Charcoal kilns at New Mexico’s Vermejo Park Ranch near the headwaters of the Canadian River.

Force of Nature

Untamed and unfettered, the Canadian River cuts its way through the Panhandle

Photographs by Sean Fitzgerald

Don’t misjudge the Canadian River—it’ll make a fool of you, or worse. This 900-mile river has relished in deceiving and surprising mankind ever since it was ginned up by a melting iceberg eons ago and set on a serpentine course through New Mexico, the Texas Panhandle, and Oklahoma. The Canadian has been known to sneak down into a 200-foot gorge, unheard and unseen, just to emerge as a sand-swallowing flash flood when a derecho finds paydirt.

Even so, the Canadian River Valley has long served as a refuge from the cyclical regimes of wind, drought, and fire that dictate the Panhandle’s climate. Between 1150 and 1450, the Antelope Creek people lived in the area, where they found food, shelter, and commerce. As the years went by, people continued to seek out the river consistently, for more or less the same reasons, with varying degrees of success. And critters such as wild turkey, pronghorn, and prairie dogs made the Canadian their home long before humans showed up.

Nowadays, the Canadian isn’t as wild as it once was. It’s been dammed twice in New Mexico and once in Texas, just west of Borger, to create Lake Meredith. As a result, the river’s ability to push past its banks has been greatly reduced. The river valley still offers wild outdoor adventure, however: Visitors can climb and hike, catch monster fish, drive off-road vehicles, and ride horses along its banks. The Canadian River has always been a place of thrilling action, and it retains that distinction today.

Dallas-based photographer Sean Fitzgerald has spent the last decade or so researching and shooting the Canadian, starting at its headwaters in New Mexico and recording its run through six Texas counties into Oklahoma, where it meets the Arkansas River. As the project progressed, Fitzgerald became fascinated not just with the river, but with the depth of human experience it has fostered. “I enjoy both the beauty of it and the mystery of it,” he says. “It’s the myth and history wrapped around this wonderfully unique river.”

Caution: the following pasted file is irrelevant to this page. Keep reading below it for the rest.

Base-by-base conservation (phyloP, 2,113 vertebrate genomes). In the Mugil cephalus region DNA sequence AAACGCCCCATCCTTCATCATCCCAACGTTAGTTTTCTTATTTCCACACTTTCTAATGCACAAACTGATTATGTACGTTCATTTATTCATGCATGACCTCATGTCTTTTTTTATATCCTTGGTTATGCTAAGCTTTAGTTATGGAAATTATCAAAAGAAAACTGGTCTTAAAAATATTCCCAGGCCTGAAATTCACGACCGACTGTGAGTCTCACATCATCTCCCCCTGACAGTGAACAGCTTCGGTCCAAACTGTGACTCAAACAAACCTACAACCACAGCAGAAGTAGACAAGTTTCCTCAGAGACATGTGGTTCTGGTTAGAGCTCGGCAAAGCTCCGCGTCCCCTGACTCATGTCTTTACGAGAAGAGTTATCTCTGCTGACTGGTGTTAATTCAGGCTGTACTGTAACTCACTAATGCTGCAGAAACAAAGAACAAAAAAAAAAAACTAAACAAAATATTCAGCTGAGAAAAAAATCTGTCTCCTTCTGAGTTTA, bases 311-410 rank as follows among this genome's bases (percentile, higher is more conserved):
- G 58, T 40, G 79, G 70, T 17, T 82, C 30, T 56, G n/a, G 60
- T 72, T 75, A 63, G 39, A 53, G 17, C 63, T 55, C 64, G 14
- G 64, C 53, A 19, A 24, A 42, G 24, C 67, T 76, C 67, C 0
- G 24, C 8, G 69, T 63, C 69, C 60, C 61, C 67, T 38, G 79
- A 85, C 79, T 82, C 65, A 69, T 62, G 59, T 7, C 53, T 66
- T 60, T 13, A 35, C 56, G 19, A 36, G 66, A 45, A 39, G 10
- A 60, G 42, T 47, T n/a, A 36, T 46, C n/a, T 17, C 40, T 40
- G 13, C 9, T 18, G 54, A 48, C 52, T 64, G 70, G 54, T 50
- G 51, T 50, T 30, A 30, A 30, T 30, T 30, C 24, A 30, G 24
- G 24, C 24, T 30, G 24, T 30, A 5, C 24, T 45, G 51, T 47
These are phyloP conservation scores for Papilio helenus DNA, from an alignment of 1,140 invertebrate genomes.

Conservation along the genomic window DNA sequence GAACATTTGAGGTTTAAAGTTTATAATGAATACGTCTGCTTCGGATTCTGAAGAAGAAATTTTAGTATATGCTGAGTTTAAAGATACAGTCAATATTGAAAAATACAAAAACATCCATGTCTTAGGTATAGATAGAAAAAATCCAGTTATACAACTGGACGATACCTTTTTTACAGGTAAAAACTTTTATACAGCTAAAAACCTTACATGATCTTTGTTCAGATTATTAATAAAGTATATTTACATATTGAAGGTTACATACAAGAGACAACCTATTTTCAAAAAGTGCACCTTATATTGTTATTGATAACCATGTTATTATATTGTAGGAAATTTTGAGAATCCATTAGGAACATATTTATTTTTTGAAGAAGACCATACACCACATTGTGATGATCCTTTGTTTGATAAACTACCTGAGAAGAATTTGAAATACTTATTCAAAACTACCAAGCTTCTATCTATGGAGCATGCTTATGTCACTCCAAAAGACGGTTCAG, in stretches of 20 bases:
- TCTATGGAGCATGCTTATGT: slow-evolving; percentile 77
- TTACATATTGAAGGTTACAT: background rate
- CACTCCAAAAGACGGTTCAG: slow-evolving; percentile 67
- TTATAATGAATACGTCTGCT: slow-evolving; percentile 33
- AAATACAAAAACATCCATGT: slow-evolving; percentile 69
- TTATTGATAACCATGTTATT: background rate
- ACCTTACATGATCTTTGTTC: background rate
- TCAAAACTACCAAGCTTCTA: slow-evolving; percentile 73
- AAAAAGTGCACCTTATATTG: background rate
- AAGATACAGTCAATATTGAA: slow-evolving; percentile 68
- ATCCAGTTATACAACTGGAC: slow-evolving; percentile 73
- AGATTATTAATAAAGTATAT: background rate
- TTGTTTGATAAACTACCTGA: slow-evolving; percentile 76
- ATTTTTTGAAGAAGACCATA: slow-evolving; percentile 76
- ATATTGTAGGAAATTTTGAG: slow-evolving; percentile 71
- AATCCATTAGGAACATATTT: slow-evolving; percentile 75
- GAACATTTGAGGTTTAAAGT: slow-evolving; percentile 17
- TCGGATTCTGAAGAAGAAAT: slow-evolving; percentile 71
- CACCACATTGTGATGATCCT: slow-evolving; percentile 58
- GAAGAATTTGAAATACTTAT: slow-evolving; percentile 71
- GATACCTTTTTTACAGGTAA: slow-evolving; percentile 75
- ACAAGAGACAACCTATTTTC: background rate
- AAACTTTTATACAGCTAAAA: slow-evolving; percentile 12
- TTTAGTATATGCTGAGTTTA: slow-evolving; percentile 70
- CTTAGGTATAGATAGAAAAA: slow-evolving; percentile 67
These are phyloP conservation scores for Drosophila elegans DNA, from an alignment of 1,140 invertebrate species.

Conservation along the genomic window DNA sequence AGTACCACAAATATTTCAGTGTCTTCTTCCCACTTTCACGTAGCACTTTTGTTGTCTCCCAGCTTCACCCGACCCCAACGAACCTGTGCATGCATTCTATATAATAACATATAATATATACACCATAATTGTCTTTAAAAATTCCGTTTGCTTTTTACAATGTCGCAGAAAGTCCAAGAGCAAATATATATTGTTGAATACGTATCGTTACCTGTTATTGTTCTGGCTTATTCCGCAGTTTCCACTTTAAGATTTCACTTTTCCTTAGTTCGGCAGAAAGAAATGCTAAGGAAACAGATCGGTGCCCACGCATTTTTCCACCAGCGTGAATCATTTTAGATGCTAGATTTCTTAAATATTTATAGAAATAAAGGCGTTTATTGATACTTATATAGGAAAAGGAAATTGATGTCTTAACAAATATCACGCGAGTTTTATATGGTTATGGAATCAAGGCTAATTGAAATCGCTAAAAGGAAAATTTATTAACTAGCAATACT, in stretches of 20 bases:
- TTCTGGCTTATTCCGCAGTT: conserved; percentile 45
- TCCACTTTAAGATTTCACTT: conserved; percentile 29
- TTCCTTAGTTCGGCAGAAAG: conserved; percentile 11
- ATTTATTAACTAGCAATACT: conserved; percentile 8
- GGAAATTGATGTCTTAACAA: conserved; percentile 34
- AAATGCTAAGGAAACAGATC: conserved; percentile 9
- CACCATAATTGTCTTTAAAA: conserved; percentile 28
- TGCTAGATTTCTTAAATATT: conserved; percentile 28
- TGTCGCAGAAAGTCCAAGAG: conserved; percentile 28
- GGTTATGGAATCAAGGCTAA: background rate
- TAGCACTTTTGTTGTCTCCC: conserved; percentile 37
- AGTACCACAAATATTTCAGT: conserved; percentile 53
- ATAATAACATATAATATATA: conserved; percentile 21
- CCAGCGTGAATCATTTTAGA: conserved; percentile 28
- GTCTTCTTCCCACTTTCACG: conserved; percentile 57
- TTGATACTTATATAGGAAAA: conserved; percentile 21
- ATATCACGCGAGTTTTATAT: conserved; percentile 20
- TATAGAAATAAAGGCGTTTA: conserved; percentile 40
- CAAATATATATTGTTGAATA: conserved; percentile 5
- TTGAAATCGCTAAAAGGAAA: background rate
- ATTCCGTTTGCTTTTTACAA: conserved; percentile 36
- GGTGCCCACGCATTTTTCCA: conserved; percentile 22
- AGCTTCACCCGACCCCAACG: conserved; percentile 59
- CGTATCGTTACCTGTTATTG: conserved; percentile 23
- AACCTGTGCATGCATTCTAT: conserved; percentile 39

Fitzgerald’s photos capture the marvelous geology of the Canadian, something that’s especially apparent at Lake Meredith. The lake’s green-blue expanse is hemmed in by the Canadian Breaks—jagged sandstone-and-gypsum canyons carved by the river over millions of years. East of that is Adobe Walls, the site of two momentous battles between Native American tribes and Anglo settlers. Notable figures include frontiersman Kit Carson and Comanche war chief Quanah Parker.

Other sites along the course of the Canadian include the Alibates Flint Quarries National Monument, where the Clovis mammoth hunters harvested flint for tools and weapons; and Boot Hill Cemetery, near the Texas-New Mexico border, where the river comes out of hiding from private ranchland. Later it runs through the town of Canadian, population 2,300, in the northeastern Panhandle. On its north end, pedestrians can walk the 3,255-foot River Wagon Bridge—the Canadian historically has resisted human efforts to bridge it, as quagmires of quicksand and steep gorges along its course make any successful bridging endeavor a minor miracle. For those willing to brave life on the banks of this temperamental body of water, a bounty awaits. —Christopher Collins

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A National Parks Service ranger holds a specimen in the sunlight on a rocky landscape in front of a unique rock formation
A park ranger leads a tour at Alibates Flint Quarries National Monument in Fritch
A group of dark tires form a long line in flat gray water
Tires used as a break on Lake Meredith National Recreation Area in Fritch
Two tire tracks fill with blue water amid a gray and cracked, dry landscape
Off-road vehicle tracks in drought-stricken Lake Marvin in Canadian
A herd of brown and black cows look at the camera in a dusty landscape under blue sky
A herd at Gene Howe Wildlife Management Area in Canadian
The sun sets turning the sky a deep blue-purple over a strip of blue water, the Canadian River, through the landscape
Lake Meredith National Recreation Area in Fritch, north of Amarillo.
A dirt path in between rows of low, golden grass under a massive blue sky with clouds
A trail leading to the Canadian River Valley near McBride Canyon.
A chain-link fence decorated with the Texas flag
Fences in Canadian don a Texas flag and a tumbleweed.
A tan tumbleweed gets caught in the dark metal barbs of a fence in front of a deep blue sky
Dark red, cracked mud meets shiny blue water along the banks of a river
Cracked mud and the shoreline of the Canadian River near the old Tascosa historic townsite
The silhouette of a truck passing along a bridge above dark blue water
A truck drives along Sanford Dam, which forms Lake Meredith.
Steam rises off of a large river between two banks full of green trees under a pink sky with clouds
Mist rises at dawn on the Canadian River just north of Canadian.

From the July 2023 issue

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